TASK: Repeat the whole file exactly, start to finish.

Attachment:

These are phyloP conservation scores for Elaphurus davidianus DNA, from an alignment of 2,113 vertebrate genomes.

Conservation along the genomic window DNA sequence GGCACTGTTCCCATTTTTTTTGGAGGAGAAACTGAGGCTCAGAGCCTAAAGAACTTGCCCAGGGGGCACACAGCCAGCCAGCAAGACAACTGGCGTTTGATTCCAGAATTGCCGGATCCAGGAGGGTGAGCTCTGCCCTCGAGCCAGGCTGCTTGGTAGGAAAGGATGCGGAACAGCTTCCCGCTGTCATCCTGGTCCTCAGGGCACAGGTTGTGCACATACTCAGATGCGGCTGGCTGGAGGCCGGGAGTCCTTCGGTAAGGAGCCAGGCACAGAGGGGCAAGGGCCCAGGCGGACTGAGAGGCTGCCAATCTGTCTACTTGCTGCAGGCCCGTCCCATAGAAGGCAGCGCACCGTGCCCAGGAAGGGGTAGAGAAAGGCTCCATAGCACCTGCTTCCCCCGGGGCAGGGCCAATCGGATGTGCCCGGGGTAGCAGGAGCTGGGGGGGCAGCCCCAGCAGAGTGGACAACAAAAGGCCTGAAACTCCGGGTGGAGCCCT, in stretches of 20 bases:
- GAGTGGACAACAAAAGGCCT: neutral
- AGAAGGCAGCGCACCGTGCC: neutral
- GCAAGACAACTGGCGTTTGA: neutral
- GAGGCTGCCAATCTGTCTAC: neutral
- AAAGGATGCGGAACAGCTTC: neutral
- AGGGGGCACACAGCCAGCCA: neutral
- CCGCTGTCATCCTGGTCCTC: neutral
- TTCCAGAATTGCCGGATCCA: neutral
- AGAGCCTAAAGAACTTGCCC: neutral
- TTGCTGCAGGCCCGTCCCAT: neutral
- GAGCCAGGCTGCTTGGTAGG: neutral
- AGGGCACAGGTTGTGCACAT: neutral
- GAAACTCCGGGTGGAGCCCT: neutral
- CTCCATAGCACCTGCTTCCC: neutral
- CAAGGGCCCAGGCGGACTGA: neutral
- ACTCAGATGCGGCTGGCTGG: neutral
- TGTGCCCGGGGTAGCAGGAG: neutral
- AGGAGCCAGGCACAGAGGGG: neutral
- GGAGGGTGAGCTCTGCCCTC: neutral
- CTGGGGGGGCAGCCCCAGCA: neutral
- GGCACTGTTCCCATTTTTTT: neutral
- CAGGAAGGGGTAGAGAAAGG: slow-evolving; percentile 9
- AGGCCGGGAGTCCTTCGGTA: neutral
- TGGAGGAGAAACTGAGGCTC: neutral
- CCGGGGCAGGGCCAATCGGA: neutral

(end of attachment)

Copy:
These are phyloP conservation scores for Elaphurus davidianus DNA, from an alignment of 2,113 vertebrate genomes.

Conservation along the genomic window DNA sequence GGCACTGTTCCCATTTTTTTTGGAGGAGAAACTGAGGCTCAGAGCCTAAAGAACTTGCCCAGGGGGCACACAGCCAGCCAGCAAGACAACTGGCGTTTGATTCCAGAATTGCCGGATCCAGGAGGGTGAGCTCTGCCCTCGAGCCAGGCTGCTTGGTAGGAAAGGATGCGGAACAGCTTCCCGCTGTCATCCTGGTCCTCAGGGCACAGGTTGTGCACATACTCAGATGCGGCTGGCTGGAGGCCGGGAGTCCTTCGGTAAGGAGCCAGGCACAGAGGGGCAAGGGCCCAGGCGGACTGAGAGGCTGCCAATCTGTCTACTTGCTGCAGGCCCGTCCCATAGAAGGCAGCGCACCGTGCCCAGGAAGGGGTAGAGAAAGGCTCCATAGCACCTGCTTCCCCCGGGGCAGGGCCAATCGGATGTGCCCGGGGTAGCAGGAGCTGGGGGGGCAGCCCCAGCAGAGTGGACAACAAAAGGCCTGAAACTCCGGGTGGAGCCCT, in stretches of 20 bases:
- GAGTGGACAACAAAAGGCCT: neutral
- AGAAGGCAGCGCACCGTGCC: neutral
- GCAAGACAACTGGCGTTTGA: neutral
- GAGGCTGCCAATCTGTCTAC: neutral
- AAAGGATGCGGAACAGCTTC: neutral
- AGGGGGCACACAGCCAGCCA: neutral
- CCGCTGTCATCCTGGTCCTC: neutral
- TTCCAGAATTGCCGGATCCA: neutral
- AGAGCCTAAAGAACTTGCCC: neutral
- TTGCTGCAGGCCCGTCCCAT: neutral
- GAGCCAGGCTGCTTGGTAGG: neutral
- AGGGCACAGGTTGTGCACAT: neutral
- GAAACTCCGGGTGGAGCCCT: neutral
- CTCCATAGCACCTGCTTCCC: neutral
- CAAGGGCCCAGGCGGACTGA: neutral
- ACTCAGATGCGGCTGGCTGG: neutral
- TGTGCCCGGGGTAGCAGGAG: neutral
- AGGAGCCAGGCACAGAGGGG: neutral
- GGAGGGTGAGCTCTGCCCTC: neutral
- CTGGGGGGGCAGCCCCAGCA: neutral
- GGCACTGTTCCCATTTTTTT: neutral
- CAGGAAGGGGTAGAGAAAGG: slow-evolving; percentile 9
- AGGCCGGGAGTCCTTCGGTA: neutral
- TGGAGGAGAAACTGAGGCTC: neutral
- CCGGGGCAGGGCCAATCGGA: neutral